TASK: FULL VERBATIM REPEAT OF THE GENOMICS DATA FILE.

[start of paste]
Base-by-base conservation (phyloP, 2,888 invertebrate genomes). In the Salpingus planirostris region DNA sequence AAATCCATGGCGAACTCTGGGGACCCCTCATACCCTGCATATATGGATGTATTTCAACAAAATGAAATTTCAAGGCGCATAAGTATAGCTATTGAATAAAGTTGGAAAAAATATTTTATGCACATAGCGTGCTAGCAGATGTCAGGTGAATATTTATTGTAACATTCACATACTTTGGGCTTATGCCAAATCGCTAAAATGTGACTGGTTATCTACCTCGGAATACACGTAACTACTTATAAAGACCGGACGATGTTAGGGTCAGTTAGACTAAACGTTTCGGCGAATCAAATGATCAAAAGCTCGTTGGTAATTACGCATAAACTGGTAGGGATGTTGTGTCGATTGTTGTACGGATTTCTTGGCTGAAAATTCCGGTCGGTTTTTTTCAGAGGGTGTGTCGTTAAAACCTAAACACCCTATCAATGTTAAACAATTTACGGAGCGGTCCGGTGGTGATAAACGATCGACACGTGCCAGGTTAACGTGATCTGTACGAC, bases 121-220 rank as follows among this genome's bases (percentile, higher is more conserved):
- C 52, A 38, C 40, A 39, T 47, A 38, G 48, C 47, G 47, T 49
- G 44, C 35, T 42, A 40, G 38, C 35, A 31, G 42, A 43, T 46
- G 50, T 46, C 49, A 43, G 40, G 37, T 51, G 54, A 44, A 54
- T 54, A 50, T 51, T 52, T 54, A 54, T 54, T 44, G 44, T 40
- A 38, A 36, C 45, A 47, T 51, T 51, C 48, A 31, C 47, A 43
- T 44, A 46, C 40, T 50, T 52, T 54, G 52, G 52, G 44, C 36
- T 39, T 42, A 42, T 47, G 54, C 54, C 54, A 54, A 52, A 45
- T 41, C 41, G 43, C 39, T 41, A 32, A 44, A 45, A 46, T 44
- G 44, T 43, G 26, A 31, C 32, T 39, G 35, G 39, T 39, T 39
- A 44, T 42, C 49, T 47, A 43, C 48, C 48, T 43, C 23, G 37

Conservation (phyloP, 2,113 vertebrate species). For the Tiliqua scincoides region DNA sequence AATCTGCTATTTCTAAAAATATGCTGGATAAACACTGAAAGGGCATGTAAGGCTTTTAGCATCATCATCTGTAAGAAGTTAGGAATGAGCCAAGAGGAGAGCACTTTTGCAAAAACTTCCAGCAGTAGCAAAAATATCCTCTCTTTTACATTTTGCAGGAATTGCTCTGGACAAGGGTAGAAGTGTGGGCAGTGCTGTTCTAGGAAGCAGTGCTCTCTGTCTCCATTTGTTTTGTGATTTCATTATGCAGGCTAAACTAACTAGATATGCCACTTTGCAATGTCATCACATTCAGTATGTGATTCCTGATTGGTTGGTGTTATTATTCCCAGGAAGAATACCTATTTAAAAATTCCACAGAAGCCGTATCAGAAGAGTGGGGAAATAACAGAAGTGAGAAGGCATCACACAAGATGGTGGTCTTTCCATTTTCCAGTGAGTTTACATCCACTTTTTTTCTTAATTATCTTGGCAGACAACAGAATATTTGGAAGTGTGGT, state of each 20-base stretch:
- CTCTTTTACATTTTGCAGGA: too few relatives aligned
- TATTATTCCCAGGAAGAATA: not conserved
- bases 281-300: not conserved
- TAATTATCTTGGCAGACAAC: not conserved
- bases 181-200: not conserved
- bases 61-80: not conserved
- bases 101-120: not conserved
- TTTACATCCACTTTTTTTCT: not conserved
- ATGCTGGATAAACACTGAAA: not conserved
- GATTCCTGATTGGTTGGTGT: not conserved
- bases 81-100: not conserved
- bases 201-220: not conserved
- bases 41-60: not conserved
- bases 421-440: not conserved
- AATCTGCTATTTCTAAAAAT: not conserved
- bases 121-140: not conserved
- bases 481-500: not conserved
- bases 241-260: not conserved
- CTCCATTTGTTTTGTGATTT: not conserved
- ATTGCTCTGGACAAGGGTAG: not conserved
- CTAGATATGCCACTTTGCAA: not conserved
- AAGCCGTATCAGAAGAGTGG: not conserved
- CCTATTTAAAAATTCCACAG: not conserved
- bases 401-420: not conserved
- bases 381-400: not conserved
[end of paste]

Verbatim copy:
Base-by-base conservation (phyloP, 2,888 invertebrate genomes). In the Salpingus planirostris region DNA sequence AAATCCATGGCGAACTCTGGGGACCCCTCATACCCTGCATATATGGATGTATTTCAACAAAATGAAATTTCAAGGCGCATAAGTATAGCTATTGAATAAAGTTGGAAAAAATATTTTATGCACATAGCGTGCTAGCAGATGTCAGGTGAATATTTATTGTAACATTCACATACTTTGGGCTTATGCCAAATCGCTAAAATGTGACTGGTTATCTACCTCGGAATACACGTAACTACTTATAAAGACCGGACGATGTTAGGGTCAGTTAGACTAAACGTTTCGGCGAATCAAATGATCAAAAGCTCGTTGGTAATTACGCATAAACTGGTAGGGATGTTGTGTCGATTGTTGTACGGATTTCTTGGCTGAAAATTCCGGTCGGTTTTTTTCAGAGGGTGTGTCGTTAAAACCTAAACACCCTATCAATGTTAAACAATTTACGGAGCGGTCCGGTGGTGATAAACGATCGACACGTGCCAGGTTAACGTGATCTGTACGAC, bases 121-220 rank as follows among this genome's bases (percentile, higher is more conserved):
- C 52, A 38, C 40, A 39, T 47, A 38, G 48, C 47, G 47, T 49
- G 44, C 35, T 42, A 40, G 38, C 35, A 31, G 42, A 43, T 46
- G 50, T 46, C 49, A 43, G 40, G 37, T 51, G 54, A 44, A 54
- T 54, A 50, T 51, T 52, T 54, A 54, T 54, T 44, G 44, T 40
- A 38, A 36, C 45, A 47, T 51, T 51, C 48, A 31, C 47, A 43
- T 44, A 46, C 40, T 50, T 52, T 54, G 52, G 52, G 44, C 36
- T 39, T 42, A 42, T 47, G 54, C 54, C 54, A 54, A 52, A 45
- T 41, C 41, G 43, C 39, T 41, A 32, A 44, A 45, A 46, T 44
- G 44, T 43, G 26, A 31, C 32, T 39, G 35, G 39, T 39, T 39
- A 44, T 42, C 49, T 47, A 43, C 48, C 48, T 43, C 23, G 37

Conservation (phyloP, 2,113 vertebrate species). For the Tiliqua scincoides region DNA sequence AATCTGCTATTTCTAAAAATATGCTGGATAAACACTGAAAGGGCATGTAAGGCTTTTAGCATCATCATCTGTAAGAAGTTAGGAATGAGCCAAGAGGAGAGCACTTTTGCAAAAACTTCCAGCAGTAGCAAAAATATCCTCTCTTTTACATTTTGCAGGAATTGCTCTGGACAAGGGTAGAAGTGTGGGCAGTGCTGTTCTAGGAAGCAGTGCTCTCTGTCTCCATTTGTTTTGTGATTTCATTATGCAGGCTAAACTAACTAGATATGCCACTTTGCAATGTCATCACATTCAGTATGTGATTCCTGATTGGTTGGTGTTATTATTCCCAGGAAGAATACCTATTTAAAAATTCCACAGAAGCCGTATCAGAAGAGTGGGGAAATAACAGAAGTGAGAAGGCATCACACAAGATGGTGGTCTTTCCATTTTCCAGTGAGTTTACATCCACTTTTTTTCTTAATTATCTTGGCAGACAACAGAATATTTGGAAGTGTGGT, state of each 20-base stretch:
- CTCTTTTACATTTTGCAGGA: too few relatives aligned
- TATTATTCCCAGGAAGAATA: not conserved
- bases 281-300: not conserved
- TAATTATCTTGGCAGACAAC: not conserved
- bases 181-200: not conserved
- bases 61-80: not conserved
- bases 101-120: not conserved
- TTTACATCCACTTTTTTTCT: not conserved
- ATGCTGGATAAACACTGAAA: not conserved
- GATTCCTGATTGGTTGGTGT: not conserved
- bases 81-100: not conserved
- bases 201-220: not conserved
- bases 41-60: not conserved
- bases 421-440: not conserved
- AATCTGCTATTTCTAAAAAT: not conserved
- bases 121-140: not conserved
- bases 481-500: not conserved
- bases 241-260: not conserved
- CTCCATTTGTTTTGTGATTT: not conserved
- ATTGCTCTGGACAAGGGTAG: not conserved
- CTAGATATGCCACTTTGCAA: not conserved
- AAGCCGTATCAGAAGAGTGG: not conserved
- CCTATTTAAAAATTCCACAG: not conserved
- bases 401-420: not conserved
- bases 381-400: not conserved